Texas

Environmentalist May Launch Legal Challenge To Texas ‘Under-funding’ Agency

Texas has a new governor and a new legislative session. Environmentalists are concerned what Greg Abbott and his allies in the legislature might do to promote the “Texas model” of business-friendly governance.

Texas Public Policy Foundation
Screengrab of Greg Abbott delivering the keynote speech to the Texas Public Policy Foundation.

 

“Texas is being California-ized,” Abbott said at a keynote speech he delivered January 8th to the Texas Public Policy Foundation.

It was one of his first public policy speeches since being elected governor. He said local ordinances banning things like those flimsy plastic shopping bags were making Texas more like California.

“It’s being done at the city level with bag bans, fracking bans, tree-cutting bans,” said Abbott.

He said those local measures amount to cities taking private property; whether it’s banning the use fracking to drill for oil on private land as voters in Denton did, or restricting the cutting of trees on private property as ordinances do in cities including La Porte, Pearland and San Antonio. Those cities say they passed such rules to protect their community’s quality of life.

Some environmentalists thought Abbott’s speech was a bad start for a new governor. 

“So that’s very concerning,” said Luke Metzger of Environment Texas. “A lot of the biggest victories we’ve had for the environment in Texas have happened at the municipal level.” 

But it was at the federal level the Abbott was known best for fighting against pollution regulation. In his previous job as attorney general, Abbott filed a multitude of lawsuits against the federal government when it tried to impose new rules to reduce pollution from industries.

At the same time, the Texas legislature had been slashing the budget of the state’s pollution regulator, the Texas Commission on Environmental Quality. The TCEQ is responsible for enforcing both state and federal pollution laws.

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“I hope the legislature will reverse that now that we have lots of money that’s available,” said Jim Marston, a former lawyer now with the Environmental Defense Fund. He’s not optimistic that lawmakers will restore any of the 30 percent they cut in 2011 from the TCEQ’s budget.

“I’m actually so concerned about this that I’m looking at what our legal alternatives are because I actually believe Texas is now violating its promise,” said Marston.

Marston said Texas made a legal promise in agreements it reached with the federal government to monitor polluters and penalize violators.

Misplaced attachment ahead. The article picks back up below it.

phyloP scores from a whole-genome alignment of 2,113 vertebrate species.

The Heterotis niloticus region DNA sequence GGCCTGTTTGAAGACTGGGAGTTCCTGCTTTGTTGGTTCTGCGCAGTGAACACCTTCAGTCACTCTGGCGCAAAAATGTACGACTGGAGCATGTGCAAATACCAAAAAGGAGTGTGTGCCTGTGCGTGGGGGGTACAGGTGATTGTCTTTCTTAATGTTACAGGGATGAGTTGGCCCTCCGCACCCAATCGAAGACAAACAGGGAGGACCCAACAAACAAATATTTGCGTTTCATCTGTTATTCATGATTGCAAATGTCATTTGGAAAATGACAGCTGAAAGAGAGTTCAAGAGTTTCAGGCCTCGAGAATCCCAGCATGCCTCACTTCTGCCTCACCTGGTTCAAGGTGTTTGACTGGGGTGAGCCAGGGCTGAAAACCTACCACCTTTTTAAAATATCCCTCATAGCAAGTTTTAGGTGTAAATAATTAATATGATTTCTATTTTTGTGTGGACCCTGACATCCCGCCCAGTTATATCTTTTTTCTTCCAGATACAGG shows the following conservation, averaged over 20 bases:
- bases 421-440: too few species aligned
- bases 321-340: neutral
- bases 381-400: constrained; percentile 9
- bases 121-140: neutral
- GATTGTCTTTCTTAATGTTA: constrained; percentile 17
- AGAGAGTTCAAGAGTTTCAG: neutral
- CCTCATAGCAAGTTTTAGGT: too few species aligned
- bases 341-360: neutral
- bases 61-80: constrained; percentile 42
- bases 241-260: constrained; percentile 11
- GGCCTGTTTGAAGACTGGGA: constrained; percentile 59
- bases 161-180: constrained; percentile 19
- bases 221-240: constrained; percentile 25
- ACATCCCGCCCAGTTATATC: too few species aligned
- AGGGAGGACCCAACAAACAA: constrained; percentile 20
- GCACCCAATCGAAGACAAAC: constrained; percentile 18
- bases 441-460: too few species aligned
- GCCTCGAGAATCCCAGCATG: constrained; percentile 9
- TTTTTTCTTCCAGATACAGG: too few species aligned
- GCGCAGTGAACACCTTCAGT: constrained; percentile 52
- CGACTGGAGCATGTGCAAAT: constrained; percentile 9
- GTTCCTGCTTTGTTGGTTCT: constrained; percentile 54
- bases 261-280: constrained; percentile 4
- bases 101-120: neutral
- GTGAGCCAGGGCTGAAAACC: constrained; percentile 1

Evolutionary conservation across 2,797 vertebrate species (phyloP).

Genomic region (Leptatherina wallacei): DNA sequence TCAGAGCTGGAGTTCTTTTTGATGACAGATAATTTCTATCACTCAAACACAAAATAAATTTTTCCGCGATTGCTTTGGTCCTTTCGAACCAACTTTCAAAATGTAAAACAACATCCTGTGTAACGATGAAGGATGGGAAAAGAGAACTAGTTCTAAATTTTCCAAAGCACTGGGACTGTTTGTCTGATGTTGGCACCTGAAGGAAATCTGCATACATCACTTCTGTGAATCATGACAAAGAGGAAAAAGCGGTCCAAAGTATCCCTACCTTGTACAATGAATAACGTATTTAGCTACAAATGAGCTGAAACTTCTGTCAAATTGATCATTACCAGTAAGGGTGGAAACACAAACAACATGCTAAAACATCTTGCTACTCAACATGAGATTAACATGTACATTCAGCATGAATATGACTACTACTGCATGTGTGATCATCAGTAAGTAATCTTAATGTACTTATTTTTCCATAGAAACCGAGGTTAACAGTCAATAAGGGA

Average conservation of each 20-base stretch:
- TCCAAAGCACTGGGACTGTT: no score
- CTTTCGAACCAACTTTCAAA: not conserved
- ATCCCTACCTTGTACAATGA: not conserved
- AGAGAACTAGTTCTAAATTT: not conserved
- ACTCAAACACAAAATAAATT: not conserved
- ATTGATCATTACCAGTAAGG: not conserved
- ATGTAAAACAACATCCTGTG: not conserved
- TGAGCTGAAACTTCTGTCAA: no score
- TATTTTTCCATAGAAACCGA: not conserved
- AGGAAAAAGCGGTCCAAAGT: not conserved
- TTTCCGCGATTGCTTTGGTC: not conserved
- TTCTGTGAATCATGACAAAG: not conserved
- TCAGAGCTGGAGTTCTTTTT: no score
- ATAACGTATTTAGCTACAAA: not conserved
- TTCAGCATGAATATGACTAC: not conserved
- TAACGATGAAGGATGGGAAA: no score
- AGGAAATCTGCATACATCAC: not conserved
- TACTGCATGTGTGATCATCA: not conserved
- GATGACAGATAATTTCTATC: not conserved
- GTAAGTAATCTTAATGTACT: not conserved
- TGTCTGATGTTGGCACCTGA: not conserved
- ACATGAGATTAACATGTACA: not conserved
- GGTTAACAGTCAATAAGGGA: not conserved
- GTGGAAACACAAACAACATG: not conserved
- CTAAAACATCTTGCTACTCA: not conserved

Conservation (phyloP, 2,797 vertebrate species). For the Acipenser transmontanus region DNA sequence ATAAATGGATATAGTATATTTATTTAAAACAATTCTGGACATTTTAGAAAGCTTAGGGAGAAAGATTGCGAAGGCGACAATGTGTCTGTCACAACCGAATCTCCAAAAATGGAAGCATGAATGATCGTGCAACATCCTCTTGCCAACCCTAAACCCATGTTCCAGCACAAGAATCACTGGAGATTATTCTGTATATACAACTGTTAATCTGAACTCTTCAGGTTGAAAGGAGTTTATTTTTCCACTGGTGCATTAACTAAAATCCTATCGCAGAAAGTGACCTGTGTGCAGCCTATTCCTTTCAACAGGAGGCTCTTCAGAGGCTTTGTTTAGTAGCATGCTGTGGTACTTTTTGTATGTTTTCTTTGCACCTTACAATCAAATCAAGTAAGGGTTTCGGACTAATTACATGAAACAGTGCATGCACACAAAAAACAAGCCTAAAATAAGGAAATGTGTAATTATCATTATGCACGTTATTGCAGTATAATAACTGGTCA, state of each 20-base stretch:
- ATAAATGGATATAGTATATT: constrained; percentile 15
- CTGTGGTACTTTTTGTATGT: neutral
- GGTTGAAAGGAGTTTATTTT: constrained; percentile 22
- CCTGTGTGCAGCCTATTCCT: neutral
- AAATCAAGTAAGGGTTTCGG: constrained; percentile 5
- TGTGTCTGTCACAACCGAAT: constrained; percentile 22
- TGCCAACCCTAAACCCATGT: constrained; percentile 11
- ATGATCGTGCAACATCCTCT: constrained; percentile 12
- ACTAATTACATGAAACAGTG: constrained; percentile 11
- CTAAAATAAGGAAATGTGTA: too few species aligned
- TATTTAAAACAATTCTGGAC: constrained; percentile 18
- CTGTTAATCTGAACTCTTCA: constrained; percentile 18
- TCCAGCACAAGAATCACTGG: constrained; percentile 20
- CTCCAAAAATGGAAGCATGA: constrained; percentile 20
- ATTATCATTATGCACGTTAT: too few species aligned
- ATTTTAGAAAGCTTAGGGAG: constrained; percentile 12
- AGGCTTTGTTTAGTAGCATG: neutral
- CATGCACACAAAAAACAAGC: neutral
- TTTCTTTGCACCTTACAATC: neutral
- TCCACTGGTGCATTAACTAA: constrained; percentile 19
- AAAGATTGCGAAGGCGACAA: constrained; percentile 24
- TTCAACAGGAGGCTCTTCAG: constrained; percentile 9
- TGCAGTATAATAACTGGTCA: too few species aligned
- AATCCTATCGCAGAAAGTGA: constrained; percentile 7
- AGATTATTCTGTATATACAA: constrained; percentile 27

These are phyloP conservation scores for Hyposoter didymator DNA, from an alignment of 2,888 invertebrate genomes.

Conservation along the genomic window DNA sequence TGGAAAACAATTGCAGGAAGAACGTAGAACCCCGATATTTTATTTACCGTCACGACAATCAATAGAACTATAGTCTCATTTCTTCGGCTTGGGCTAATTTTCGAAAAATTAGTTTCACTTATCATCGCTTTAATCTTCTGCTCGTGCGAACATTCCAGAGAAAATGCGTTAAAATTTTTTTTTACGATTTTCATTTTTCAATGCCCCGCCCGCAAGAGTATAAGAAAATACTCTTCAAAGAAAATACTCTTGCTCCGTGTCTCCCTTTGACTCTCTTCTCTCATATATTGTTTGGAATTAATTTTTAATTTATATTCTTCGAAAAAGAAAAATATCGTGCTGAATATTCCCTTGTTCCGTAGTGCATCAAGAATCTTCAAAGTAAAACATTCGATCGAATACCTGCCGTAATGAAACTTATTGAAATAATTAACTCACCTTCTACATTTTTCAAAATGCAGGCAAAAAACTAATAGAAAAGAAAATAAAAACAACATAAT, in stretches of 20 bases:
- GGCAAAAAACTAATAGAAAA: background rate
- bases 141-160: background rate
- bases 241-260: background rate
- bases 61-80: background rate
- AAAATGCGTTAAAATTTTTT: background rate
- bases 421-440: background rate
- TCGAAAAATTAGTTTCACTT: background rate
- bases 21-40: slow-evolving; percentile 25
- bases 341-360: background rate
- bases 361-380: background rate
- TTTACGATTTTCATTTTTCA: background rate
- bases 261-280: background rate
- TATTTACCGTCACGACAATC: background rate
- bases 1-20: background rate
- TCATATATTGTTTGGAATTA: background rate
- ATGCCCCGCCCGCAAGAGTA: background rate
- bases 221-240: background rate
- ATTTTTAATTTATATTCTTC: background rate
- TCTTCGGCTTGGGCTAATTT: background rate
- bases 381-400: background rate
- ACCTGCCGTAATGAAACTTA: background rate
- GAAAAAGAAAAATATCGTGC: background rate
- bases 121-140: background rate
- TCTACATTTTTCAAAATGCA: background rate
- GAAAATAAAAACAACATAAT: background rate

“The hard evidence is they have dramatically underfunded the agency as the responsibility and caseload has gone up,” said Marston.

Kathleen White knows all about those agreements. She’s a former chairman of the TCEQ.

“It’s an interesting legal theory,” White told News 88.7.

White is now with the Texas Public Policy Foundation which advocates for less government interference in business. White says federal law doesn’t specify how Texas is supposed to fund environmental enforcement. She disagrees that the legislature needs to increase funding to the TCEQ.

“There is so much room to trim waste and duplication in those large agencies. So I’m not troubled by that,” said White. “I think I recall the executive director had, when I was there, like three receptionists. I use that as a single example. But that is so typical of large bureaucracies.”

According to the TCEQ’s press office, the agency will be asking the legislature this year for a $22 million increase in funding. The cuts in 2011 were around $250 million.

White predicts that Texas will continue or even increase litigation to block new federal pollution regulations like one called the Clean Power Plan that the state says could mean closing half the coal-fired power plants in Texas.

But while it may be easy for many Texas lawmakers to take a stance against the federal government, White says they might find themselves torn if asked to support what Abbott is now proposing: going after local governments and their environmental ordinances.

“This is difficult in Texas where we like individuals and local government to make decisions before state government or the federal government,” said White.

For the new governor, it’s a matter of saving what he called his vision for Texas.

“My vision is one where individual liberties are not bound by city limit signs,” Abbott said in his speech.

 

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Dave Fehling

Dave Fehling

Director of News and Public Affairs

As Director of News and Public Affairs, Dave Fehling manages the radio news operation at Houston's NPR station. Previously, he was a reporter at the station, covering the oil & gas industry and its impact on the environment. He won top state honors for in-depth and investigative reporting as well...

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